Monday, 11 December 2017

Blade Of The Immortal



The Omniplex near me is a grand place. Clean, tidy, friendly staff. The only bad thing about it is the choice of films. If it isn't a blockbuster or a CGI cartoon for kids or at least have a big well known actor in it, it probably won't get shown there. If you are looking for a foreign film then you are shit out of luck. So you can only imagine my surprise when I heard the new Takashi Miike film, Blade Of The Immortal, was being shown there. A 2.5 hr long subtitled Japanese samurai film from a master of extreme cinema. Oh yes.

Manji is a Samurai with a difference. Mortally wounded in pursuit of vengeance, he was given the gift of immortality by a witch (stay with me). He can be wounded in battle but he'll never die of his wounds. They heal but he will be left with the scars of war. Manji lives an aimless life until one day he is approached by Rin Asano, a young girl who has lost her parents to the lawless denizens of the Ittō-ryū dojo. She requests his help in getting revenge and it gives him a new lease of life.

I loved this. It had me glued to the screen and the running time which would usually be an issue for me flew by. It's led by two characters you'll genuinely come to care about and the interplay between them is fun and later becomes almost familial. Takuya Kimura as Manji & Hana Sugisaki as Rin are great. They really sell the desperation and pain they suffer but the quieter scenes between them are lovely and lighten the film. Character moments aside it rarely stops for breath at all. It's full of amazing fight scenes and despite the sheer amount of brutality on display it still manages to find time for a lot of comedy. Some of it albeit very black. One scene sees so many limbs lopped off that it brought to mind Monty Python ("tis but a scratch"). The ridiculous weaponry on display is a goldmine of laughs too, every battle sees weaponry that could only have been created by a psychopath being unsheathed. Your enjoyment of this film will depend on your ability to handle onscreen bloodshed though. It's amazingly violent. The first 10 minutes alone has a body-count that will rival the entirety of most Hollywood actioners. It's quite breathtaking. Actually it's so over the top that it tempers the violence and makes it almost comic and easier to take.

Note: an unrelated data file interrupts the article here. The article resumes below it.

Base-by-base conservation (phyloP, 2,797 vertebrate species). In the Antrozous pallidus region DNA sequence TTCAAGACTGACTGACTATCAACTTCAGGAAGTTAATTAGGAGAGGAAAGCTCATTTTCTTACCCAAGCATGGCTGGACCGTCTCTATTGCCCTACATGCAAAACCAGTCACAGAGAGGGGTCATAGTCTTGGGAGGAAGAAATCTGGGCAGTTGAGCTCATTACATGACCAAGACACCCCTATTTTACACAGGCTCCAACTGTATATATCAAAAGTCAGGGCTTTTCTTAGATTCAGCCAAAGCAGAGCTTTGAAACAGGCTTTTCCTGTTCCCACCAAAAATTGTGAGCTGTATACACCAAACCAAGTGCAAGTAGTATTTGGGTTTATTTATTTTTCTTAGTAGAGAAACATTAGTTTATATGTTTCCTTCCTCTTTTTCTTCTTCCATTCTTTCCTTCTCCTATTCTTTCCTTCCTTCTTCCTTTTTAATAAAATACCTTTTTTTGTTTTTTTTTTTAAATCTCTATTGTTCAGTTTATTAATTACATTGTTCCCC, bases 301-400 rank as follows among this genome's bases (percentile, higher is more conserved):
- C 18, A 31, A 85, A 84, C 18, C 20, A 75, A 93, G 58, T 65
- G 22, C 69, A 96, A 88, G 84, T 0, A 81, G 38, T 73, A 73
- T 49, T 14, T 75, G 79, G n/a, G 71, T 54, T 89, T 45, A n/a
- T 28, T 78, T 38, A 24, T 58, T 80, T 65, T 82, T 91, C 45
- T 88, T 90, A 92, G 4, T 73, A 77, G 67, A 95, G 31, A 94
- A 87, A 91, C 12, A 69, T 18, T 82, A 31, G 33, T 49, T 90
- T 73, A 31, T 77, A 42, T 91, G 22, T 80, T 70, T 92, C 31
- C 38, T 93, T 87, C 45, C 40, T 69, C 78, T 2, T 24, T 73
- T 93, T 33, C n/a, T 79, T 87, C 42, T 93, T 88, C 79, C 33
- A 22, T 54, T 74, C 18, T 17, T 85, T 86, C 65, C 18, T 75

If you are used to the film work of Takashi Miike you'll find it curiously old fashioned too. And yes I know the above picture looks anything but old fashioned but the extremes of his earlier work like Fudoh, Ichi The Killer and Dead Or Alive have been rounded off. One horrible scene earlier in the film is played out only through sounds and screams and it's one earlier Takashi would have shown in every grimy detail. Thankfully for his 100th film, yes 100th, he has taken the higher ground. Sort of. 

One thing I loved about Miike's movies is the lack of concession to Western viewers. You get dropped right in the middle of everything. Very little explanation is given. Aspects of Japanese culture and folklore will seem very alien to you if you haven't seen much Japanese cinema. The supernatural elements and scenes of seppuku and the importance of honour and Rōnin culture might throw some people but it's really all just dressing on a very straightforward tale of revenge. It's a story that's been done a million times but when it's this stylish and exciting who cares.

Give it a go if it comes to a cinema near you. It's rare a film like this gets a release outside of Dublin and it's good to let the cinema chains know there's interest for movies like it. It's a bloody good time at the pictures.




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